Cannonball Read IV

A bunch of Pajibans reading and reviewing and honoring AlabamaPink.

Archive for the tag “review”

TylerDFC #CBR4 Review#10 Bossypants by Tina Fey

Not that I liked him all that much to begin with, but Jerry Lewis’ famous comment (paraphrased), “Women aren’t funny.”, has forever linked him in my mind with the word, “fuckwit”.  Not only CAN women be funny, in my mind they are usually funnier than men. I can name a dozen hilarious women off the top of my head, I’m having a hard time getting above 6 right now of funny men and all of those men are on NBC sitcoms. My number one criteria for dating has always been personality and with personality I mean sense of humor. This is a round about way of saying that I found Tina Fey’s Bossypants to be very, very funny and well worth taking the 3 hours it requires to read it.

Starting with her childhood and moving all the way up to 30 Rock, Fey writes about her life to this point by focusing on the high points and formative events. Her days spent in a summer theater group, her tenure at Second City and, of course, her experiences writing for Saturday Night Live and creating 30 Rock. Interspersed throughout the book are managerial lessons she has learned that are pretty good. I was surprised, not that she had advice, but that at times the book was more than funny and actually not a bad “how to succeed in business” book.

Saturday Night Live is one of my obsessions. I have read numerous books on the subject, including the amazing Live from New York by Tom Shales and Andrew Miller (seriously, it is fantastic) so it should be no surprise that the section Fey devotes to SNL, and especially the insanity of the Palin days, was my favorite. Many people in my family are Republican and I have had more than one occasion where I brought up 30 Rock only to be told “We don’t watch Tina Fey.” This anti-Fey attitude is solely because of her impression of Sarah Palin on numerous SNL skits. Then my family members would talk about how much their love Two and A Half Men (no joke) which filled me with GLEE (not the show) when Sheen had his drug fueled melt down. Where’s your wholesome Republican entertainer now, huh?! But I digress.

I bring that up because as Fey goes in to detail of the Palin hysteria and the fever pitch it reached culminating in an appearance of Palin on SNL. How that appearance came about, and the consternation that Fey and SNL producer Lorne Michaels felt trying to figure out how to make it work, is a great bit of “inside baseball” that really shines a light on that watershed moment in pop culture.

Many people have reviewed this book so I’m going to keep this short. I read the book because I like Fey anyway. The book is very funny, and the writing sounds exactly like Liz Lemon is telling the story. In essence, it is exactly what you think a funny memoir by Tina Fey would read like. Funny, self deprecating, honest, and open.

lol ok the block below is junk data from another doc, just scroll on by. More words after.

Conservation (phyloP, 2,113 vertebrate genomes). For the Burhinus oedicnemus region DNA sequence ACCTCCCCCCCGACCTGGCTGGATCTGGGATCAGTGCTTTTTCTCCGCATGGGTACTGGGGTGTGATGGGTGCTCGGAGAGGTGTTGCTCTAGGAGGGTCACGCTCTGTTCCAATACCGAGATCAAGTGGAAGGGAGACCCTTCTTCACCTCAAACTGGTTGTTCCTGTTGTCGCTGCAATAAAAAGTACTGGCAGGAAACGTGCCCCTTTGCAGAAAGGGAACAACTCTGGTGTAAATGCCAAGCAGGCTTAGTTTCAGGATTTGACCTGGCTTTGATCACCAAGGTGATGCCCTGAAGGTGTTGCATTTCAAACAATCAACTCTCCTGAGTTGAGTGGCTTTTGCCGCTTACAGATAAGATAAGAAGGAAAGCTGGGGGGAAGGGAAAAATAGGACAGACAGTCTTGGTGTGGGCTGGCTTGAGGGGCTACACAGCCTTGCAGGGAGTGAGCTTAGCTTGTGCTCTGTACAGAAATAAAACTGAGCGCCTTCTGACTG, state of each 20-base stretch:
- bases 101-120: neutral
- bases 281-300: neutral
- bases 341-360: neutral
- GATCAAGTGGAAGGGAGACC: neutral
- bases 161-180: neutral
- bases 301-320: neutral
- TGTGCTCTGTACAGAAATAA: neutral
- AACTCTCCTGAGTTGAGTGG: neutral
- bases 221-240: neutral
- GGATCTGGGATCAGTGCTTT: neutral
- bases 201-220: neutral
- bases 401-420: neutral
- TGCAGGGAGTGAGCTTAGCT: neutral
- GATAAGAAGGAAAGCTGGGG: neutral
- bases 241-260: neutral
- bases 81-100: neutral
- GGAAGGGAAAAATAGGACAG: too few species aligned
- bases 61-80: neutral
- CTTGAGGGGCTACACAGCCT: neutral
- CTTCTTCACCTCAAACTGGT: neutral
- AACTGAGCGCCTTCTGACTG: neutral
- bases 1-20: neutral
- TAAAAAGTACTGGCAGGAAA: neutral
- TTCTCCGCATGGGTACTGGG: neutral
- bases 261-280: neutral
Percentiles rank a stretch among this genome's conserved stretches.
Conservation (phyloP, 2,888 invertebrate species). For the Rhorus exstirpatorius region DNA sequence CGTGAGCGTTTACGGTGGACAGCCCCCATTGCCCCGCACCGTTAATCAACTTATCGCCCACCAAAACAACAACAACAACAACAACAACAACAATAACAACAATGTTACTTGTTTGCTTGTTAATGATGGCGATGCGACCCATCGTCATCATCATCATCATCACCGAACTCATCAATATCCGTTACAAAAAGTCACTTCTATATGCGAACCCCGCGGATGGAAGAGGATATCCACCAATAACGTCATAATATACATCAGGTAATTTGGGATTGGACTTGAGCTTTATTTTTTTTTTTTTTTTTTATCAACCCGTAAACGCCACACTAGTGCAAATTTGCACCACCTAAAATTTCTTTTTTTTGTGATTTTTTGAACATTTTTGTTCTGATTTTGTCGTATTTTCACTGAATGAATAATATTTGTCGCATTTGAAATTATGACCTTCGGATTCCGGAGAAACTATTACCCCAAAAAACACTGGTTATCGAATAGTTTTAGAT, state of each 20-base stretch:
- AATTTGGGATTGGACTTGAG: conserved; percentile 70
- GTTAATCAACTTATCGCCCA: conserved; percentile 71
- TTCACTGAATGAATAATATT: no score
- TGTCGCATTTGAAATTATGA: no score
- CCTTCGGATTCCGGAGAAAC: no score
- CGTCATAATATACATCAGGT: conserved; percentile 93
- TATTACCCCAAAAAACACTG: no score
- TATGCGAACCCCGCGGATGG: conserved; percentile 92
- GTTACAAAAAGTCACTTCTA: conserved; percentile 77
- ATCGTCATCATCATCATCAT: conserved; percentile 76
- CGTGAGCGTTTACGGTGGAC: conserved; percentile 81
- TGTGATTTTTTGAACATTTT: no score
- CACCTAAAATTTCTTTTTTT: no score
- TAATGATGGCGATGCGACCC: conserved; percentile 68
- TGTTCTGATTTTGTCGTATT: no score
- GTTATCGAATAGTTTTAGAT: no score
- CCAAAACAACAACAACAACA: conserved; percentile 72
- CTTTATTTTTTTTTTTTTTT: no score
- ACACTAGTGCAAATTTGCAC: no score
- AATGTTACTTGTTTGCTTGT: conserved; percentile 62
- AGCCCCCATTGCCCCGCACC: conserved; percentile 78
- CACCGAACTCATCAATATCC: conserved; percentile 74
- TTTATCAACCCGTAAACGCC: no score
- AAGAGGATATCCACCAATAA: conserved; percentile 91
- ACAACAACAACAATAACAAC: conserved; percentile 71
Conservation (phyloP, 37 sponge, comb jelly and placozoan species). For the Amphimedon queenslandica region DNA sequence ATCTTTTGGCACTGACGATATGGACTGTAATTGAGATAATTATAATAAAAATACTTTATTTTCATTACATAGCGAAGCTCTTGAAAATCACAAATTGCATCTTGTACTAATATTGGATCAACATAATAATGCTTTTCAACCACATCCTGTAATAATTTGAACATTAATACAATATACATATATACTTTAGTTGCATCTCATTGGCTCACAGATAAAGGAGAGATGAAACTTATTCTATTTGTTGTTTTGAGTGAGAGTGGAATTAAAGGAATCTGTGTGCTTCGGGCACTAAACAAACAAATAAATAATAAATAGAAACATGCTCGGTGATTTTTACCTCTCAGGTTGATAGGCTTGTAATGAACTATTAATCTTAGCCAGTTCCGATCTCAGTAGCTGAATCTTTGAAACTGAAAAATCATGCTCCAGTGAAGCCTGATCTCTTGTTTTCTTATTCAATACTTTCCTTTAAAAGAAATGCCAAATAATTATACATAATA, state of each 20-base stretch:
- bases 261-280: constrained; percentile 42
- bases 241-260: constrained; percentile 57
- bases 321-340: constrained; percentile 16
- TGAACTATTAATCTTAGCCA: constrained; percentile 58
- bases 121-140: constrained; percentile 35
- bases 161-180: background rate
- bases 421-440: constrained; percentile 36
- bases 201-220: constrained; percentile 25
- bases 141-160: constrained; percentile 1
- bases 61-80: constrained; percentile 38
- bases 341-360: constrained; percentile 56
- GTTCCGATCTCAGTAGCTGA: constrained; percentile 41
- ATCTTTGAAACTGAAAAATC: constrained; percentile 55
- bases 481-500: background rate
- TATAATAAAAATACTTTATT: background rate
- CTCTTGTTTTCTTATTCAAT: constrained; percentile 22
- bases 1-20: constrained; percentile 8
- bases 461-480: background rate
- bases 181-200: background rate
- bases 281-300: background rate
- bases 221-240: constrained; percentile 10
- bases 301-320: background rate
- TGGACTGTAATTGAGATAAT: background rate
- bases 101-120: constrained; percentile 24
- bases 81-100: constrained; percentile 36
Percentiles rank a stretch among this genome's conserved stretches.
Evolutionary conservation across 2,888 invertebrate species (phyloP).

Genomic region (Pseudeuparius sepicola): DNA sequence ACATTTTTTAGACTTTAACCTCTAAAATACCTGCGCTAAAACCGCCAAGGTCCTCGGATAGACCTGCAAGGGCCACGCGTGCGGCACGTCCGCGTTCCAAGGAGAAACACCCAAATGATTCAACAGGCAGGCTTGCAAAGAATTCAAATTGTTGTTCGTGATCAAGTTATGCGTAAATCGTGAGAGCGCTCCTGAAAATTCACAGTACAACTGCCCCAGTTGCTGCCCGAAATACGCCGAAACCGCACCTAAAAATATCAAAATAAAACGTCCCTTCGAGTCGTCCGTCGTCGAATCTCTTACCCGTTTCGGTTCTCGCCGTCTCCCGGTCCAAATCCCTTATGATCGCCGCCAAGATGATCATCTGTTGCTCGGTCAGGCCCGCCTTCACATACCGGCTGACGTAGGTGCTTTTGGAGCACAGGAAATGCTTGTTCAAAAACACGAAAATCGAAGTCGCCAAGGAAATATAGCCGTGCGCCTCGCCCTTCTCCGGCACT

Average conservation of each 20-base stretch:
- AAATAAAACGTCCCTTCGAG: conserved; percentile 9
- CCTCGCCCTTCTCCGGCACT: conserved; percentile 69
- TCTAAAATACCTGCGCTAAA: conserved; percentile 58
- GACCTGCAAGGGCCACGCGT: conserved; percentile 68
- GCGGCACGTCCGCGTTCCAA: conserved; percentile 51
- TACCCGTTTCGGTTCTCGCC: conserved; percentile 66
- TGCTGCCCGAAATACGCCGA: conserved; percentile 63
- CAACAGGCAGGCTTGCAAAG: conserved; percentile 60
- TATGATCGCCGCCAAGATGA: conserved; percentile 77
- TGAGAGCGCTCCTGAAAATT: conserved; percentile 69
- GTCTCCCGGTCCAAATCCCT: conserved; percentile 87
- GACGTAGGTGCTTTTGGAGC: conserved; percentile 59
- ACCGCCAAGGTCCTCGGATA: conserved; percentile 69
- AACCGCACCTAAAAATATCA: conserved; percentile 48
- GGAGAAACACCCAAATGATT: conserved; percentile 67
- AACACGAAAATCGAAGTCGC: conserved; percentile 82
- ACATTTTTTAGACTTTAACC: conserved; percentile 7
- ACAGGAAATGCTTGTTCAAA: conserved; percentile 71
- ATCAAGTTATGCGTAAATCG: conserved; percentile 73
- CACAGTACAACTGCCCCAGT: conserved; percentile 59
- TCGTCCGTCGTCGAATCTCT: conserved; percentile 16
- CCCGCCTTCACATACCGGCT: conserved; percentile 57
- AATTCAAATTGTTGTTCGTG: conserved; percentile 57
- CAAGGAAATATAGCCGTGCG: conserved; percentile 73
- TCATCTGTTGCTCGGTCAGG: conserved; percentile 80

Take that, Jerry.

Katie’s #16 #CBR4 Review: The Awakening by L. J. Smith

After reading the first chapter of The Awakening I didn’t have high hopes for this series.  Our protagonist seemed like your typical, vapid but popular girl and all I could think was that there had better be some serious character development.  There were some intriguing plot hooks right away which left me with questions I wanted to know the answer too though, so it wasn’t just stubbornness which kept me reading.  Initially the writing wasn’t especially impressive, relying too heavily on metaphors and similes to set the mood – something I think I was probably guilty of when writing fiction for Power of the Pen contests in eighth grade.

Read the rest here.

Katie’s #6 #CBR4 Review:Dewey: The Small-Town Library Cat Who Touched the World by Vicki Myron

As soon as I finished reading Dewey: The Small-Town Library Cat Who Touched the World, I immediately jumped into the sequel (a good sign, I think!).  And in the introduction I came across the following quote, which really represented the first book to me:

“People appreciate Spencer, Iowa.  They like our cornfields and architecture and they also like what we represent: simplicity, old-fashioned hard work, but also creativity, commitment, and love.”

This is what the first book was about – the simple life and love, represented by a wonderful lovable cat.  Read more here…

Katie’s #CBR4 Review #4: Click by Bill Tancer

ClickLike the author, I have to admit that I love data.  And this book describes a data-miner’s dream.  The author has information about the searches made and websites visited by 10 million users (!) and has demographic information for about a quarter of them.  Throughout the book, the author does a great job explaining the data processing behind his conclusions.  He writes in an engaging tone and is clearly excited about his work.  But what really kept me interested in this book were the cool connections and conclusions he could draw from people’s online behavior.

Read more here…

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